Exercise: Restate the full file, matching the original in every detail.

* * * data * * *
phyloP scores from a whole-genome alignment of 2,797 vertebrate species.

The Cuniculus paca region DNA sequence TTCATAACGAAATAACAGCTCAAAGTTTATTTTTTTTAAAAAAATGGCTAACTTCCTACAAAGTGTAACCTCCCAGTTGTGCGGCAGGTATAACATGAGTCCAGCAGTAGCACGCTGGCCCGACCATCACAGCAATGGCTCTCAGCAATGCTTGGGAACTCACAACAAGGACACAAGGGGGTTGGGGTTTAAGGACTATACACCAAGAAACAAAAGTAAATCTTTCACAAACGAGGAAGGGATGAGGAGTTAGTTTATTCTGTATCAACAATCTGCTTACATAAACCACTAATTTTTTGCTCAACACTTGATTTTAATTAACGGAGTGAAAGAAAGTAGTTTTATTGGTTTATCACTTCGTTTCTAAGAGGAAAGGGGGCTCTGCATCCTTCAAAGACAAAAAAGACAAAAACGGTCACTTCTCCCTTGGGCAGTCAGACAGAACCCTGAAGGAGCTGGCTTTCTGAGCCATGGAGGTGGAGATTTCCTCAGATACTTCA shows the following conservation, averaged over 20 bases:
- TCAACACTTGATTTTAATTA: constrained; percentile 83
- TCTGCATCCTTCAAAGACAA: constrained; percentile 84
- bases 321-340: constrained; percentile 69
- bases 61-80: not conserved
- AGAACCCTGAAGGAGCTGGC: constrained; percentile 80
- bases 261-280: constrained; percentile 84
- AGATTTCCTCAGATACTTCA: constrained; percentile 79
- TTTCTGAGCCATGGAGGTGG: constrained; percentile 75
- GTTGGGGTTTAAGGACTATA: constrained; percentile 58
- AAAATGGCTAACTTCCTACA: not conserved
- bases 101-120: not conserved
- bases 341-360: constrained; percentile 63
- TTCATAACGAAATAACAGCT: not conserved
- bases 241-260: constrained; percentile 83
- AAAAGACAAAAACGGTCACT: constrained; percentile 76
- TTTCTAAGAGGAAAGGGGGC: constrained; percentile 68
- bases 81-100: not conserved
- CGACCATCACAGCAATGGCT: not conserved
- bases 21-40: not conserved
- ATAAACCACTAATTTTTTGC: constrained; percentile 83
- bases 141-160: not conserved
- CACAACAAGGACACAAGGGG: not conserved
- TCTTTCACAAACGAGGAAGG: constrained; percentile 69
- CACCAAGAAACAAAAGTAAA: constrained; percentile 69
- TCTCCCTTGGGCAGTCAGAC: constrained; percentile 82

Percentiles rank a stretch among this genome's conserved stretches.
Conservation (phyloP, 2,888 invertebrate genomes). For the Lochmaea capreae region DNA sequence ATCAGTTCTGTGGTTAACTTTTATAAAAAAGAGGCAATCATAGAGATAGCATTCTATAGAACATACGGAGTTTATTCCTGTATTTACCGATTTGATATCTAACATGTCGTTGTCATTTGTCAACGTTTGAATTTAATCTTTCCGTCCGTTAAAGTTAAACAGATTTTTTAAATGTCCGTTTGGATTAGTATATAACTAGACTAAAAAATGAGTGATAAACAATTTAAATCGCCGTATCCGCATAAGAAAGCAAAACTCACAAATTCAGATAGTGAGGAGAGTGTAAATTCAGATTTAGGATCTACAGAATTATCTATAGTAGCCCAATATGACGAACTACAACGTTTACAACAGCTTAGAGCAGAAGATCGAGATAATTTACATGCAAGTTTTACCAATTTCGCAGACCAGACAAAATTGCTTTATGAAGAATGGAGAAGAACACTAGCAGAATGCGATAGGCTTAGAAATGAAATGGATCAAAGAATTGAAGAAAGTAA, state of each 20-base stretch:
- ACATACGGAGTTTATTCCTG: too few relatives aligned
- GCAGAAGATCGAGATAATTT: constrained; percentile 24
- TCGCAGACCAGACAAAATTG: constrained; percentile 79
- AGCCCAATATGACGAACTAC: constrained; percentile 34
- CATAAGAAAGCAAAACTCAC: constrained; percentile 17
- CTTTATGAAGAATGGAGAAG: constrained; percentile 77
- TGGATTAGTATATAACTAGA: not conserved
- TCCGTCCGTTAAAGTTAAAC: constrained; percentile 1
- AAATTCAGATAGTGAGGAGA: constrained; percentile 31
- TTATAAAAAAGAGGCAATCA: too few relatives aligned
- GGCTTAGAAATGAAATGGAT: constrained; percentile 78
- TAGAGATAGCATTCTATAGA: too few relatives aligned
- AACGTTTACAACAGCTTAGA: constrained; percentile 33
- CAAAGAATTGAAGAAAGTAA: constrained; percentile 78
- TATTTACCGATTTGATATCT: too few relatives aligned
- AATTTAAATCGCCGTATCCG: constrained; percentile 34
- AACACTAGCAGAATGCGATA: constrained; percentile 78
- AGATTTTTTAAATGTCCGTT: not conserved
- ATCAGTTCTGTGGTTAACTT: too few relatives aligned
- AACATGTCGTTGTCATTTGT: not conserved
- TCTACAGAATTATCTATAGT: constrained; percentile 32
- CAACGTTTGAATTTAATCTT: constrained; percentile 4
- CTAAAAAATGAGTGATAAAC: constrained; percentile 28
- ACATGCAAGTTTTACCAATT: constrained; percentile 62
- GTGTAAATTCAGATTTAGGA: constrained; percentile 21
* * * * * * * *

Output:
phyloP scores from a whole-genome alignment of 2,797 vertebrate species.

The Cuniculus paca region DNA sequence TTCATAACGAAATAACAGCTCAAAGTTTATTTTTTTTAAAAAAATGGCTAACTTCCTACAAAGTGTAACCTCCCAGTTGTGCGGCAGGTATAACATGAGTCCAGCAGTAGCACGCTGGCCCGACCATCACAGCAATGGCTCTCAGCAATGCTTGGGAACTCACAACAAGGACACAAGGGGGTTGGGGTTTAAGGACTATACACCAAGAAACAAAAGTAAATCTTTCACAAACGAGGAAGGGATGAGGAGTTAGTTTATTCTGTATCAACAATCTGCTTACATAAACCACTAATTTTTTGCTCAACACTTGATTTTAATTAACGGAGTGAAAGAAAGTAGTTTTATTGGTTTATCACTTCGTTTCTAAGAGGAAAGGGGGCTCTGCATCCTTCAAAGACAAAAAAGACAAAAACGGTCACTTCTCCCTTGGGCAGTCAGACAGAACCCTGAAGGAGCTGGCTTTCTGAGCCATGGAGGTGGAGATTTCCTCAGATACTTCA shows the following conservation, averaged over 20 bases:
- TCAACACTTGATTTTAATTA: constrained; percentile 83
- TCTGCATCCTTCAAAGACAA: constrained; percentile 84
- bases 321-340: constrained; percentile 69
- bases 61-80: not conserved
- AGAACCCTGAAGGAGCTGGC: constrained; percentile 80
- bases 261-280: constrained; percentile 84
- AGATTTCCTCAGATACTTCA: constrained; percentile 79
- TTTCTGAGCCATGGAGGTGG: constrained; percentile 75
- GTTGGGGTTTAAGGACTATA: constrained; percentile 58
- AAAATGGCTAACTTCCTACA: not conserved
- bases 101-120: not conserved
- bases 341-360: constrained; percentile 63
- TTCATAACGAAATAACAGCT: not conserved
- bases 241-260: constrained; percentile 83
- AAAAGACAAAAACGGTCACT: constrained; percentile 76
- TTTCTAAGAGGAAAGGGGGC: constrained; percentile 68
- bases 81-100: not conserved
- CGACCATCACAGCAATGGCT: not conserved
- bases 21-40: not conserved
- ATAAACCACTAATTTTTTGC: constrained; percentile 83
- bases 141-160: not conserved
- CACAACAAGGACACAAGGGG: not conserved
- TCTTTCACAAACGAGGAAGG: constrained; percentile 69
- CACCAAGAAACAAAAGTAAA: constrained; percentile 69
- TCTCCCTTGGGCAGTCAGAC: constrained; percentile 82

Percentiles rank a stretch among this genome's conserved stretches.
Conservation (phyloP, 2,888 invertebrate genomes). For the Lochmaea capreae region DNA sequence ATCAGTTCTGTGGTTAACTTTTATAAAAAAGAGGCAATCATAGAGATAGCATTCTATAGAACATACGGAGTTTATTCCTGTATTTACCGATTTGATATCTAACATGTCGTTGTCATTTGTCAACGTTTGAATTTAATCTTTCCGTCCGTTAAAGTTAAACAGATTTTTTAAATGTCCGTTTGGATTAGTATATAACTAGACTAAAAAATGAGTGATAAACAATTTAAATCGCCGTATCCGCATAAGAAAGCAAAACTCACAAATTCAGATAGTGAGGAGAGTGTAAATTCAGATTTAGGATCTACAGAATTATCTATAGTAGCCCAATATGACGAACTACAACGTTTACAACAGCTTAGAGCAGAAGATCGAGATAATTTACATGCAAGTTTTACCAATTTCGCAGACCAGACAAAATTGCTTTATGAAGAATGGAGAAGAACACTAGCAGAATGCGATAGGCTTAGAAATGAAATGGATCAAAGAATTGAAGAAAGTAA, state of each 20-base stretch:
- ACATACGGAGTTTATTCCTG: too few relatives aligned
- GCAGAAGATCGAGATAATTT: constrained; percentile 24
- TCGCAGACCAGACAAAATTG: constrained; percentile 79
- AGCCCAATATGACGAACTAC: constrained; percentile 34
- CATAAGAAAGCAAAACTCAC: constrained; percentile 17
- CTTTATGAAGAATGGAGAAG: constrained; percentile 77
- TGGATTAGTATATAACTAGA: not conserved
- TCCGTCCGTTAAAGTTAAAC: constrained; percentile 1
- AAATTCAGATAGTGAGGAGA: constrained; percentile 31
- TTATAAAAAAGAGGCAATCA: too few relatives aligned
- GGCTTAGAAATGAAATGGAT: constrained; percentile 78
- TAGAGATAGCATTCTATAGA: too few relatives aligned
- AACGTTTACAACAGCTTAGA: constrained; percentile 33
- CAAAGAATTGAAGAAAGTAA: constrained; percentile 78
- TATTTACCGATTTGATATCT: too few relatives aligned
- AATTTAAATCGCCGTATCCG: constrained; percentile 34
- AACACTAGCAGAATGCGATA: constrained; percentile 78
- AGATTTTTTAAATGTCCGTT: not conserved
- ATCAGTTCTGTGGTTAACTT: too few relatives aligned
- AACATGTCGTTGTCATTTGT: not conserved
- TCTACAGAATTATCTATAGT: constrained; percentile 32
- CAACGTTTGAATTTAATCTT: constrained; percentile 4
- CTAAAAAATGAGTGATAAAC: constrained; percentile 28
- ACATGCAAGTTTTACCAATT: constrained; percentile 62
- GTGTAAATTCAGATTTAGGA: constrained; percentile 21